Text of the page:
Klamath River Dam Removal Update: A Win!

A newest update on November 17, 2020 shared that the dam removal project is finally going ahead, after a long and unexpected four month delay. This is a huge win for the local tribes, activists, salmon, and ecosystem overall. For more details, check out the LA Times article here or the press release from International Rivers here.

Original blog by Bruce Shoemaker for International Rivers available here. Reposted with permission from author.

September 4, 2020

The proposed removal of four aging dams on the Klamath River in far-northern California and southern Oregon is at a crucial juncture. Following sustained campaigning by tribal and environmental groups, what is likely the largest proposed dam removal project to date world-wide, one that has huge implications for the international movements for river restoration and against the continued damming of the world’s rivers, had been set to commence next year, with physical removal to begin in early 2022.

By blocking upstream habitat, the Klamath dams have been implicated in crashing salmon numbers, to the point where many of the river’s historic salmon runs are now in severe and worsening decline. The dams’ reservoirs produce toxic blue-green algae which has greatly impaired the river’s water quality. Above all, the removal of the Klamath dams is an issue of environmental justice for the tribes whose livelihoods and cultures have being decimated by these dams. 

The four dams are currently owned by Pacific Power, a subsidiary of PacifiCorp, which is in turn owned by billionaire Warren Buffet’s Berkshire Hathaway holding company. A multiparty pact agreed to in 2016 by PacifiCorp, the affected Tribes, the States of California and Oregon, federal agencies and many other groups set a dam removal process in motion. A key aspect is the ownership transfer of the dams to the non-profit Klamath River Renewal Corporation, which is to be responsible for dam removal and related restoration. Removal costs are to be paid for by $250 million in public money from the State of California and another $200 million collected from PacifiCorp ratepayers through a special surcharge. Many conservation leaders had to swallow hard at giving PacifiCorp such a sweet deal, but decided it was worth it just to get the dams down as quickly as possible. 

This pact required the approval of the Federal Energy Regulatory Commission (FERC). In July, after an extended review, FERC approved the majority of the agreement with a key exception–PacifiCorp does not get to walk away from all liability. In many ways this is a positive precedent –implying that the public interest is not served by allowing a utility to make a fortune off an environmentally damaging dam and then being able to walk away with no residual liability. 

However, PacifiCorp has now balked at proceeding with this agreement, saying they need time to study the issue and do not want to be responsible for any potential liability over and above the public and ratepayer funds already committed to the project. This despite the fact that if the pact collapses, PacifiCorp ratepayers will be on the hook for retrofitting the dams to allow for fish passage and improved water quality, something that would cost many hundreds of millions of dollars– much more than the cost of dam removal and without public funding.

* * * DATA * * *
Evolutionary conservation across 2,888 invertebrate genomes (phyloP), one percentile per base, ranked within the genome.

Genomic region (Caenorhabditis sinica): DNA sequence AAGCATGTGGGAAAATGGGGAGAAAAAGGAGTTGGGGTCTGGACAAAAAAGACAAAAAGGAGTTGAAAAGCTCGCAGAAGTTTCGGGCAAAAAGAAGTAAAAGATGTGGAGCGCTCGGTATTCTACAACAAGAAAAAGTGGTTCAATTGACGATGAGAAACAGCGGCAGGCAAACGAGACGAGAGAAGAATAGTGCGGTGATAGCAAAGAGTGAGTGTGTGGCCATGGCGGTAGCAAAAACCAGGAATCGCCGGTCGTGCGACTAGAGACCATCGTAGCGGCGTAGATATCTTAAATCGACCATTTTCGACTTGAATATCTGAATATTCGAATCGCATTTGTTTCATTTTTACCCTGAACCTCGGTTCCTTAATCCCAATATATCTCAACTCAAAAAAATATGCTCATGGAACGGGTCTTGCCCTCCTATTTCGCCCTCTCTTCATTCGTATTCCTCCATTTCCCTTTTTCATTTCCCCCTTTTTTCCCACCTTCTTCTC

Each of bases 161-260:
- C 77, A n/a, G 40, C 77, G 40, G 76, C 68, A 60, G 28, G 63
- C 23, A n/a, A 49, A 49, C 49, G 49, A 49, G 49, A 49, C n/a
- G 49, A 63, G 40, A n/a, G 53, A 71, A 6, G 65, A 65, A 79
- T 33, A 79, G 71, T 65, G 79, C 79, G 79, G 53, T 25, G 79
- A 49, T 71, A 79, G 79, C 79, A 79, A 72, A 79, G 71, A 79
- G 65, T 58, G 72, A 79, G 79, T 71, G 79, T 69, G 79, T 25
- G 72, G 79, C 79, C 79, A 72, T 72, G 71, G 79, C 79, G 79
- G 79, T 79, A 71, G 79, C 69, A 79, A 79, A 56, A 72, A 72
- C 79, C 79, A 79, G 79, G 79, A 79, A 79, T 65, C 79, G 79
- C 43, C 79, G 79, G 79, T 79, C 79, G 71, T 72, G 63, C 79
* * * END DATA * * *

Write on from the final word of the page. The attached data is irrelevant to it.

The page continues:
It is likely that PacifiCorp is delaying action in hopes of being rewarded with even more public subsidies and guarantees–and in anticipation of ongoing annual extensions of its outdated and expired operating license–allowing it to, in the meantime, continue making profits off the dams without addressing their many flaws. However, every delay in dam removal further imperils salmon recovery, contributes to the river’s deteriorating water quality and perpetuates an ongoing injustice against Karuk, Yurok and Klamath tribal people.

The clock is ticking. FERC wants an answer. California and Oregon want an answer. Tribes want an answer. The conservation community wants an answer. Every delay further endangers critically important salmon runs. Warren Buffett and PacifiCorp are in a position to simultaneously do something extraordinary for one of the great rivers of the West and help right a longstanding environmental injustice while making a very prudent financial decision for their ratepayers and shareholders. PacifiCorp needs to stop delaying and accept the conditions laid down by FERC—now.

A new campaign has been launched to convince PacifiCorp to accept FERC’s ruling and proceed with dam removal as soon as possible.  On July 28th over 100 organizations, including International Rivers, released this letter. Earlier in the month, California Governor Gavin Newsome wrote a letter to Warren Buffett asking him to proceed with dam removal. National publications have carried a number of articles and commentary pieces, including this August 19th piece by Jacques Leslie in the Los Angeles Times and this piece by Frankie Myers, Yurok tribal vice-chair, published in Indian Country Today on September 4th.

We need your help to ensure the timely removal of the Klamath River dams. The more people Warren Buffett and his companies hear from on this issue the better.


  1. Sign the online petition to Warren Buffett HERE
  2. For more impact, write your own individual letter to Warren Buffett and Berkshire Hathaway asking them to have PacifiCorp accept the FERC agreement and proceed with the dam removal process without further delay.


Warren E. Buffett, CEO
Berkshire Hathaway Inc.
3555 Farnam Street
Omaha, NE 68131